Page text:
Re: Brave Maidens
Julian O'Dea (jodea@MAILHOST.DPIE.GOV.AU)
Tue, 6 Aug 1996 10:00:38 +1000
>> why are there a
>> disproportionate number of altruistic acts (acts of bravery) done by young
>Just a reminder: there are *no* data (at least, none mentioned on this
>list during this discussion) to support this idea! My apologies to those
>who are already aware of this.
> -- Bob Stallmann
Personally I would limit my claims to noting that young women feature in
Australian bravery awards in life-threatening situations.
The point I have been trying to make is that any evolutionary theory of
altruism in humans has to take such cases into account. The focus of the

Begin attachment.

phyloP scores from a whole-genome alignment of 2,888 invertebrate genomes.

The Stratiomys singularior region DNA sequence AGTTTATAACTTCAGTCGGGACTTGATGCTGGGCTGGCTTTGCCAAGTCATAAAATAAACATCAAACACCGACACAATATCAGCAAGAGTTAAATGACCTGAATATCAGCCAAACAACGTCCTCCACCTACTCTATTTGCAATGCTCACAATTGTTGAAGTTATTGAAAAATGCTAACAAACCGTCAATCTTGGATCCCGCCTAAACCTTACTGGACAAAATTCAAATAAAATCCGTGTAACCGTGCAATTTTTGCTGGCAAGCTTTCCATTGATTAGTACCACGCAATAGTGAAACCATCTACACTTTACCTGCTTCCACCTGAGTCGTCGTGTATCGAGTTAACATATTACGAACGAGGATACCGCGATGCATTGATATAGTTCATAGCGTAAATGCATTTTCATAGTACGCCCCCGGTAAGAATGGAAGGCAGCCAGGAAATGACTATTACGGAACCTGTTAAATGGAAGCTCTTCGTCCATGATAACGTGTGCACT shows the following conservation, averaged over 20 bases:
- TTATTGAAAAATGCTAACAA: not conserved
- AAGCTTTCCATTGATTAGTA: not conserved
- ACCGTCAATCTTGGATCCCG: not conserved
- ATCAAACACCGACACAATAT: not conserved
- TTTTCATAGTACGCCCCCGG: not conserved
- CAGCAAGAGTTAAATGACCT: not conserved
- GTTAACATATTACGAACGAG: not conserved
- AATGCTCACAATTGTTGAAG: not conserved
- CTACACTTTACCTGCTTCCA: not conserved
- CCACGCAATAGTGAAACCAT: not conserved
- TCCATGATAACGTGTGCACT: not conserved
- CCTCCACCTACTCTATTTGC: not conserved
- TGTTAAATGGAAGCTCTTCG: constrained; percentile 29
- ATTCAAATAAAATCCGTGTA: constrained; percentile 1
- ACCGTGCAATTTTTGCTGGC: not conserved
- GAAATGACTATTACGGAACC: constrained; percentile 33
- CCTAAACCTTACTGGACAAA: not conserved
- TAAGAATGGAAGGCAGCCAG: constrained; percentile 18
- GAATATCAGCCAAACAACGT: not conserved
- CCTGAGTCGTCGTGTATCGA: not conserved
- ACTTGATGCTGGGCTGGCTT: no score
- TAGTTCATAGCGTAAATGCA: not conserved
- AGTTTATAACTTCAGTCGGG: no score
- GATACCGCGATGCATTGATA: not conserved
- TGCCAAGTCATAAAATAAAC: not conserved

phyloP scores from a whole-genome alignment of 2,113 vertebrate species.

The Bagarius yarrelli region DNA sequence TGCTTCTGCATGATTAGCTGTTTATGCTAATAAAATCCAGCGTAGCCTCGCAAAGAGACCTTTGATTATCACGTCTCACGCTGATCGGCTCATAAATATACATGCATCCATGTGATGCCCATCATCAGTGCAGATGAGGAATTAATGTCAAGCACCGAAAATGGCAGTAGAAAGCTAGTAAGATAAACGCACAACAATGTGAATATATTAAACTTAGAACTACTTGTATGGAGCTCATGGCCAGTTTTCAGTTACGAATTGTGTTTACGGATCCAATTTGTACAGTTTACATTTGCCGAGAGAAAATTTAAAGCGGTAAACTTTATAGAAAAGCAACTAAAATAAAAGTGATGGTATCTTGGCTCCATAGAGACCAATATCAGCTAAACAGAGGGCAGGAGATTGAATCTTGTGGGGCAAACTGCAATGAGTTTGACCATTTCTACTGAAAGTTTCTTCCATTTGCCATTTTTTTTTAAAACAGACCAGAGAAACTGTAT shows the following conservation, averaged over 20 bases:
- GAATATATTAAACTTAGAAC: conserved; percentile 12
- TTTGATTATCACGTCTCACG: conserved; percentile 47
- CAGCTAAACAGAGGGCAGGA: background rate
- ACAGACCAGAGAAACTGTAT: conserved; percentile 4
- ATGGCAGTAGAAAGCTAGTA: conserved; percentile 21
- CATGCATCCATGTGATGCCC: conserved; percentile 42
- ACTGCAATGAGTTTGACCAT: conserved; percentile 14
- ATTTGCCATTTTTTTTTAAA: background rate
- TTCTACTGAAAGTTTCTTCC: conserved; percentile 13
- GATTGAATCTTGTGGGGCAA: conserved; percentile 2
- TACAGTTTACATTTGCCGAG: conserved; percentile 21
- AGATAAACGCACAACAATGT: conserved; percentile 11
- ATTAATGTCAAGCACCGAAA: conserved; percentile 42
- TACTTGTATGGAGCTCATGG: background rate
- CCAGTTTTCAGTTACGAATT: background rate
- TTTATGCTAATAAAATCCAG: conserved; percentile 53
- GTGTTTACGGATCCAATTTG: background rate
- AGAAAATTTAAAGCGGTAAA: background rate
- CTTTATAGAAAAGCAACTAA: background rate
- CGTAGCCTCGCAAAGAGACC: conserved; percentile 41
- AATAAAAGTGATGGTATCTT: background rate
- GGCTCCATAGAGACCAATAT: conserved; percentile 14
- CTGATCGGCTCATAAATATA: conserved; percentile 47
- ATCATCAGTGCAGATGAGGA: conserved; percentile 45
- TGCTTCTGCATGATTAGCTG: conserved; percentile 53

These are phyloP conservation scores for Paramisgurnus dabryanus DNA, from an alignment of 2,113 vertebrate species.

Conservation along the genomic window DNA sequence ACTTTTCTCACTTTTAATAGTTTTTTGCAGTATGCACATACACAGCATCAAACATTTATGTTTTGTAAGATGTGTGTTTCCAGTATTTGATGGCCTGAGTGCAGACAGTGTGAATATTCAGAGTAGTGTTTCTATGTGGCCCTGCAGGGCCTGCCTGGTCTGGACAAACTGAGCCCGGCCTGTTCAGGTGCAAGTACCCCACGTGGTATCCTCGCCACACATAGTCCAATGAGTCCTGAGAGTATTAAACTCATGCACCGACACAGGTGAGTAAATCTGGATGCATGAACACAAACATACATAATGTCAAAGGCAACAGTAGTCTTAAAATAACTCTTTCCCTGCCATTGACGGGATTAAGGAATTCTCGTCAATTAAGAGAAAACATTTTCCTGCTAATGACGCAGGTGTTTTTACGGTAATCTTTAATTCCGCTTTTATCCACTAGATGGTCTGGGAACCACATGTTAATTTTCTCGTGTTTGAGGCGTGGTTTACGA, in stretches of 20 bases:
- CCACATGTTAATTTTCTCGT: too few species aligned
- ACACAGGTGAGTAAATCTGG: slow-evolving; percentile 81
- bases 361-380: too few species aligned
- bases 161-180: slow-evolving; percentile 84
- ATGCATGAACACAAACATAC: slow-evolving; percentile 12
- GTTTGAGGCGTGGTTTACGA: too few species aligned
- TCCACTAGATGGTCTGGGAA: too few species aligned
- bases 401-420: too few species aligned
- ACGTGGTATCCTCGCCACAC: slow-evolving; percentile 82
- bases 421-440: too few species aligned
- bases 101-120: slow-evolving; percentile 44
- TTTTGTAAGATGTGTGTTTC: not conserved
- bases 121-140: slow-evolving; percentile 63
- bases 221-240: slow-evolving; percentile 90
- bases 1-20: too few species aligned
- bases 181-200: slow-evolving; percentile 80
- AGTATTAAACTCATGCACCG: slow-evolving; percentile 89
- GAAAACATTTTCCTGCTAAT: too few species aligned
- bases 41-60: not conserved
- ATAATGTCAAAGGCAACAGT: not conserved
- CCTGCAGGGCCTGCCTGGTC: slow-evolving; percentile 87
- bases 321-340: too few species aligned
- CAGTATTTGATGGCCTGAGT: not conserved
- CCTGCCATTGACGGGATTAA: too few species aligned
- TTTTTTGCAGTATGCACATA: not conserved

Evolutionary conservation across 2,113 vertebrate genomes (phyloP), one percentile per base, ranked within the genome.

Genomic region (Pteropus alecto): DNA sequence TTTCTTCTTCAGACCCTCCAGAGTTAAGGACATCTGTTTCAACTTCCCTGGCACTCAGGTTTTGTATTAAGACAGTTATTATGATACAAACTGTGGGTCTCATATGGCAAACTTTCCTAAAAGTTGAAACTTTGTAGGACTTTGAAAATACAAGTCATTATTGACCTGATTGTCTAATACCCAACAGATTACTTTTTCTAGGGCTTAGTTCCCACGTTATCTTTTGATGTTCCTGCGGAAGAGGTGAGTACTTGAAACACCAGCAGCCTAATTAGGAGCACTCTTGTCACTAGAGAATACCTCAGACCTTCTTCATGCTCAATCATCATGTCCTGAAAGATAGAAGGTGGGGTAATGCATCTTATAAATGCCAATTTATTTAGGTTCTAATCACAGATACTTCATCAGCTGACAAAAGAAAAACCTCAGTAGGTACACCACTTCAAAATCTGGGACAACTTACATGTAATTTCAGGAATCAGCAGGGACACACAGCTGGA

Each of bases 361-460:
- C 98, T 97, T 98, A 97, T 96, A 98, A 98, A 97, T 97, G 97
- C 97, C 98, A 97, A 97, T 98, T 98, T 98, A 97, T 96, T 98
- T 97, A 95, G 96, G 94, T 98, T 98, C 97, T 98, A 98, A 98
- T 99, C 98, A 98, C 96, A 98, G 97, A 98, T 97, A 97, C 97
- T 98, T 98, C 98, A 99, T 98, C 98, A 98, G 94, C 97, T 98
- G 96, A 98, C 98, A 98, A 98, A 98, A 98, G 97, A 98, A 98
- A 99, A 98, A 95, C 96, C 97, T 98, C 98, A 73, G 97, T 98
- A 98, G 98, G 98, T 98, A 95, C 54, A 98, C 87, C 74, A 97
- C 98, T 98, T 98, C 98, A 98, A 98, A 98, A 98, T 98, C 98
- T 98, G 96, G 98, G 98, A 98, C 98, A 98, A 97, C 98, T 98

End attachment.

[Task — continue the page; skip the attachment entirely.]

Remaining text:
genetic explanations I have seen has been on altruism as mate-attracting
display and reciprocal altruism, and I thought, perhaps incorrectly, that
childless females would not fit so readily into these explanations.
I found the recent suggestions of Janice Willard (who I believe used the
construction to which Bob Stallman has objected) to explain bravery in
young women along the lines of its being an extreme expression of maternal
nurturing to be very interesting, and a possibility I had not considered.
She wrote "Perhaps the genes for nurturing become activated at this time
[adolescence], even though the actual childbearing is delayed in our
firstname.lastname@example.org (Julian O'Dea)